Guidelines encourage cancer patients to get moving.
"The first two words of the [U.S.] Department of Health and Human Services' physical activity guidelines for Americans--for all Americans regardless of age--are this: Avoid inactivity. That, indeed, is our primary conclusion for this population during and post treatment," the lead author of the guidelines, said Kathryn Schmitz, Ph.D.
Members of the ACSM roundtable panel concluded that the goals of the federal activity guidelines are safe for cancer survivors and cancer patients on treatment. The federal guidelines call for Americans aged 18-64 years to get 150 minutes each week of moderate-intensity aerobic exercise. Adults also should do resistance training of all major muscle groups performed on 2 or more days each week.
"There are dozens of studies that al low us to conclude that the current federal guidelines for physical activity for Americans are completely appropriate for individuals who are undergoing cancer treatment," Dr. Schmitz said in an interview.
The preponderance of evidence shows that it is safe for people who are in treatment to follow the guidelines that the rest of Americans have been given for physical activity, she added.
In particular, cancer patients should walk, as well as do flexibility activities and resistance training. The panel stressed that the benefit to a cancer survivor from physical activity strongly outweighs the small risks that would be associated with exercising if the patient had developed a bony metastases or cardiotoxicity secondary to cancer treatment.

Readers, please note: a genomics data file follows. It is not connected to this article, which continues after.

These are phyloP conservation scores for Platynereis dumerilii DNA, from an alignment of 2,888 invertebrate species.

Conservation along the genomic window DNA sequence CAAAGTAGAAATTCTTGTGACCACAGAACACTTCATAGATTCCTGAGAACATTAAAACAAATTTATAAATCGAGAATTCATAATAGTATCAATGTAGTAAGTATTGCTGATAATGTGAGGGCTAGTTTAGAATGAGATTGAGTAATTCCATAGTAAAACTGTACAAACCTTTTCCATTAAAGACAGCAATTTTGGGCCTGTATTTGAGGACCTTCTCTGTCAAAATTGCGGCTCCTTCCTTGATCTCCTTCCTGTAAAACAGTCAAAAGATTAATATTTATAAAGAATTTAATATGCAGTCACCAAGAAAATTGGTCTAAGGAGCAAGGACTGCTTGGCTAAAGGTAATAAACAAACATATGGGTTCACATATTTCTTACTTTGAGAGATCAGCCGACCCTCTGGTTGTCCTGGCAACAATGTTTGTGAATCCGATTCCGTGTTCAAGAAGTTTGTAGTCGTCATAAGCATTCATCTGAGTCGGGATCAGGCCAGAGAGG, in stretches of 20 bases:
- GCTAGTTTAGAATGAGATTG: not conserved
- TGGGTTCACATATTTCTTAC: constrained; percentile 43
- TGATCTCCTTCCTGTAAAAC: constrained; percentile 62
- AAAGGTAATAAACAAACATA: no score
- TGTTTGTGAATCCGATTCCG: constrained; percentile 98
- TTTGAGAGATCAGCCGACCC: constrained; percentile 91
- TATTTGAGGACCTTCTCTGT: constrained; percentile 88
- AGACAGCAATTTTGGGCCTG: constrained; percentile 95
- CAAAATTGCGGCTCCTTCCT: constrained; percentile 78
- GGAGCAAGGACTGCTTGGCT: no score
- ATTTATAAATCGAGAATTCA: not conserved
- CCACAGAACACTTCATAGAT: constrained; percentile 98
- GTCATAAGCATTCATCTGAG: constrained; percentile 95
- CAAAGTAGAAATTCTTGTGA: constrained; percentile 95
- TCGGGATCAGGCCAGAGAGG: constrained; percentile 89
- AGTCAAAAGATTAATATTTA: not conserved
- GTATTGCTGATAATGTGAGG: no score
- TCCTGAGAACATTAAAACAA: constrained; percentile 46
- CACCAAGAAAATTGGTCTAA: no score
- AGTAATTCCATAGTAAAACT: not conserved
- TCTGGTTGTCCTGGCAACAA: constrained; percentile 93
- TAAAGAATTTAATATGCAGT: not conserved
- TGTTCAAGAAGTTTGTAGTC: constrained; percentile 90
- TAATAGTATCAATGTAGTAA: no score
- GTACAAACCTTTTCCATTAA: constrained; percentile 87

However, exercise recommendations should be tailored to the individual cancer survivor according to exercise tolerance and specific diagnosis. In addition, clinicians and fitness professionals should pay close attention to cancer survivors' responses to physical activity so that these individuals can safely progress through exercise programs and avoid injuries.
The primary objective of prescribing exercise to cancer patients and survivors is to help them regain and improve physical function, said Dr. Schmitz of the center for clinical epidemiology and biostatistics at the University of Pennsylvania in Philadelphia. Exercise can also help improve body image and quality of life for these patients.
There may even be value in exercise programs to reduce or delay recurrence or a second primary cancer, she said. "We're not foolish enough to believe that exercise all by itself is a panacea to prevent a second primary cancer or recurrence."
However, there is value in this population's using exercise as an adjunctive treatment or activity. Exercise may help patients to be physically and psychologically able to deal with the rigors of treatment, should their cancer recur, Dr. Schmitz concluded.
The guidelines were published in the July issue of Medicine & Science in Sports & Exercise, the official journal of the ACSM (2010;42:1409-26).
Disclosures: Dr. Schmitz reported that she has no relevant financial relationships.
To watch an interview with Dr. Schmitz go to www.youtube.com/watch?v=oGKwHmtmbaA
FROM THE ANNUAL MEETING OF THE AMERICAN COLLEGE OF SPORTS MEDICINE
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|Publication:||Internal Medicine News|
|Date:||Aug 1, 2010|
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